The Art of Curating Worship: Reshaping the Role of the Worship Leader by Mark Pierson

(Minneapolis; Sparkhouse Press, 2010)

Great book for worship leaders of all varieties.  Practical.  Theological.  Inspirational.  Highly recommended.  Best place to check out more is through the clay fire curating blog where Mark contributes (link is over on the right).

But… personally… I want an Anglican version.

Mark is a Baptist.  Nothing wrong with Baptists.  And no doubt he is such an Emergent Being that he probably feels like a fish out of water in his denomination now-a-days just as many of us Emergent types do! (I don’t know Mark personally so this is pure projection)  But ever since I can remember I have felt kind of uncomfortable with the Baptist mode of being Christian.  I finished this book a couple of weeks ago now and my inward response is still troubling me – what is it I am reacting to?  I also have the same reaction about American authors (I prefer English ones); male preachers (I prefer women); and smart people (I prefer creative intuitives).

The best language I can come up with is that it is a ‘personality’ thing.  Social groups have personalities just as people do, created from a combination of DNA and life experience (history).  There are some personality types that I find really difficult.  Maybe it’s because they remind me of something about myself I don’t like (something in shaddow, thinks the Jungian analysis).  Maybe it’s because they don’t express faith in the way it works for me and that is uncomfortable, because I have a pretty high investment factor in faith!

The thing is, I find this reaction in myself quite annoying!  I’m a Gen Xer – denominations don’t matter!  So why do I notice  denomination differences in worship so strongly?  How would an Anglican version of this book be different?  I think, personally,  I would write it different in two ways.   (There is a page here on reddress where I have written about deconstructed postmodern anglican worship, so if you’ve read Mark’s book you can make a comparison yourself.)

1.  It would be differently structured.  Anglicans are used to doing their theology through prayer.  It’d be prayer book shaped.  (Weird, I know.  Even weirder when you discover I’d have a problem trying to decide which historical liturgical shape to use!)  I should make it clear, my childhood was Presbyterian/Uniting and my Anglican upbringing (as a young adult) was distinctly ‘low church’ so the prayer book is not exactly ‘in my blood’.  But the vibe of it is something that sits very naturally with me.   It fits how I think/act/be.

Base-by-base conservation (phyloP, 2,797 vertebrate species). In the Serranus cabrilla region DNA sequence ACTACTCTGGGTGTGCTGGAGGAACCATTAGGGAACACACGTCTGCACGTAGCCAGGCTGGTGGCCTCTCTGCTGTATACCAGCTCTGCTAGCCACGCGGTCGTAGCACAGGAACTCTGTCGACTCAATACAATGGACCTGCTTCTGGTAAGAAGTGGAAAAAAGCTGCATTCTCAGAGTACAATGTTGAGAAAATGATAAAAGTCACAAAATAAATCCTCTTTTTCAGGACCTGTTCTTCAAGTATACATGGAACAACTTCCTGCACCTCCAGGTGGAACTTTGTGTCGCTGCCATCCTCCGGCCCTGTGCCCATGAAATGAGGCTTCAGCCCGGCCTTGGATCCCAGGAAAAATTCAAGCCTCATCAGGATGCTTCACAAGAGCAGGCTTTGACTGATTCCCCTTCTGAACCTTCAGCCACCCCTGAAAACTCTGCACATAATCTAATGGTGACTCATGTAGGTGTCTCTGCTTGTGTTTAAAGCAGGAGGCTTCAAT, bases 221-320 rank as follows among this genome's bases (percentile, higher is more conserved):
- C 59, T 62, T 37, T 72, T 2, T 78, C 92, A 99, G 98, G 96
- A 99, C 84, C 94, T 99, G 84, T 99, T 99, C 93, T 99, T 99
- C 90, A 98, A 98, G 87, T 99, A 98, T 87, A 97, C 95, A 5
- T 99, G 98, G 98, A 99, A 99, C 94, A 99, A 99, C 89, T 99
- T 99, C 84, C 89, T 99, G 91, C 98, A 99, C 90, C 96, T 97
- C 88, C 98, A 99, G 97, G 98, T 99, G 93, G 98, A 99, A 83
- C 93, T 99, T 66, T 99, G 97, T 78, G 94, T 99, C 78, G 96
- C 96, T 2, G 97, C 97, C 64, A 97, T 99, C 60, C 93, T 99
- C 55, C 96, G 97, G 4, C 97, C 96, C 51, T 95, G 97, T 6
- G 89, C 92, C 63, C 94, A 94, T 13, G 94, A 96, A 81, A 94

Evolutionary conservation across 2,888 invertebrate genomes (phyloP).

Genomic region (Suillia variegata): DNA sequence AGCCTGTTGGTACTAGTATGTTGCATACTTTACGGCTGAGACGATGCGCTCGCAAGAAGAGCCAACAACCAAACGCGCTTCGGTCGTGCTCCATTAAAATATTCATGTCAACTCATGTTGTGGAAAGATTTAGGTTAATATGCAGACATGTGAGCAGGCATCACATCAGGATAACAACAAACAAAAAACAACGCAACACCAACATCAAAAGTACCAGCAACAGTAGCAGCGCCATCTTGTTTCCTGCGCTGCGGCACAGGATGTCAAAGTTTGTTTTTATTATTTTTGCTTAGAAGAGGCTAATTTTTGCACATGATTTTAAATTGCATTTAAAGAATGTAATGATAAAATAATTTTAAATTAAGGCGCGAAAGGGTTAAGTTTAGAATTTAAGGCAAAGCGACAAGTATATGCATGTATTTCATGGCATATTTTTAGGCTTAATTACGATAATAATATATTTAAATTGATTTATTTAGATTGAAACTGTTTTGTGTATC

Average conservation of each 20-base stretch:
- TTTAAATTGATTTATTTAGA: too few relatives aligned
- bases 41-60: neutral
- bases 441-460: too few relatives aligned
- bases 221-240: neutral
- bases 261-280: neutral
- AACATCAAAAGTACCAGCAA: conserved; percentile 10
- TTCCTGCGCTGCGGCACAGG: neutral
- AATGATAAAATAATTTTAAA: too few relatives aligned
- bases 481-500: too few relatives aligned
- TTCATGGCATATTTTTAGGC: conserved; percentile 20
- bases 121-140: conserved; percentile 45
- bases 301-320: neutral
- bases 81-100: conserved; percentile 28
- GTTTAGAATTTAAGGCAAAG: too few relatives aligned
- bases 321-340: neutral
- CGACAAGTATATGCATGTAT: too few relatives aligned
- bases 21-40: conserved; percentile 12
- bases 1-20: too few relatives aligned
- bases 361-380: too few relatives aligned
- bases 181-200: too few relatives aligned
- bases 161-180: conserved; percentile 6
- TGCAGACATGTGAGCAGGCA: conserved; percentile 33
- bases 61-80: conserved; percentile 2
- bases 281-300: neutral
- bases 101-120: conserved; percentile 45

2.  It would use different language.  This is interesting because Mark used deconstructed church language in his book and so would I in mine.  But I suspect that they would still fall out different!  As is often the case, I have no answer to this question, but I do wonder about the impact of the Anglican training requirements:  I’ve had a spent a lot of years writing academic essays in the Queen’s English!

This is a ramble really, but hopefully an interesting one.  If you’re into worship – just read Mark’s book!

3 thoughts on “The Art of Curating Worship: Reshaping the Role of the Worship Leader by Mark Pierson

  1. This is a ramble! 😉
    In my experience people tend to rarely have neutral reactions to Mark’s stuff.
    I’m pretty sure that Mark’s ordained colleague and partner in ‘alt. worship crime’ through the creative 80’s-90’s left the Baptists and turned Catholic!
    I think deeper understanding of ‘traditions’ are more important in the post-modern landscape in order to improvise faithfully. In this sense I like the angst of your personal identification with the prayer book as a Gen-X post denominationalist… even though my own journey has been the opposite from Uniting (Cornish Methodist really!)- to Baptist. People like Mark have helped me love liturgy enough to be able to respectfully play with it….The Prayer Book however sadly remains a rather painful chapter for Cornish cultural identity!
    Meur Ras ha Kres: Much Grace and Peace (Kernowek)

  2. Thanks Marcus,
    What you say here is making lots of connections for me. Being confident and comfortable with our past (whether that be conscious or unconscious identifications with our traditions) is essential for standing still in the postmodern present.

  3. Pingback: The People's Table…

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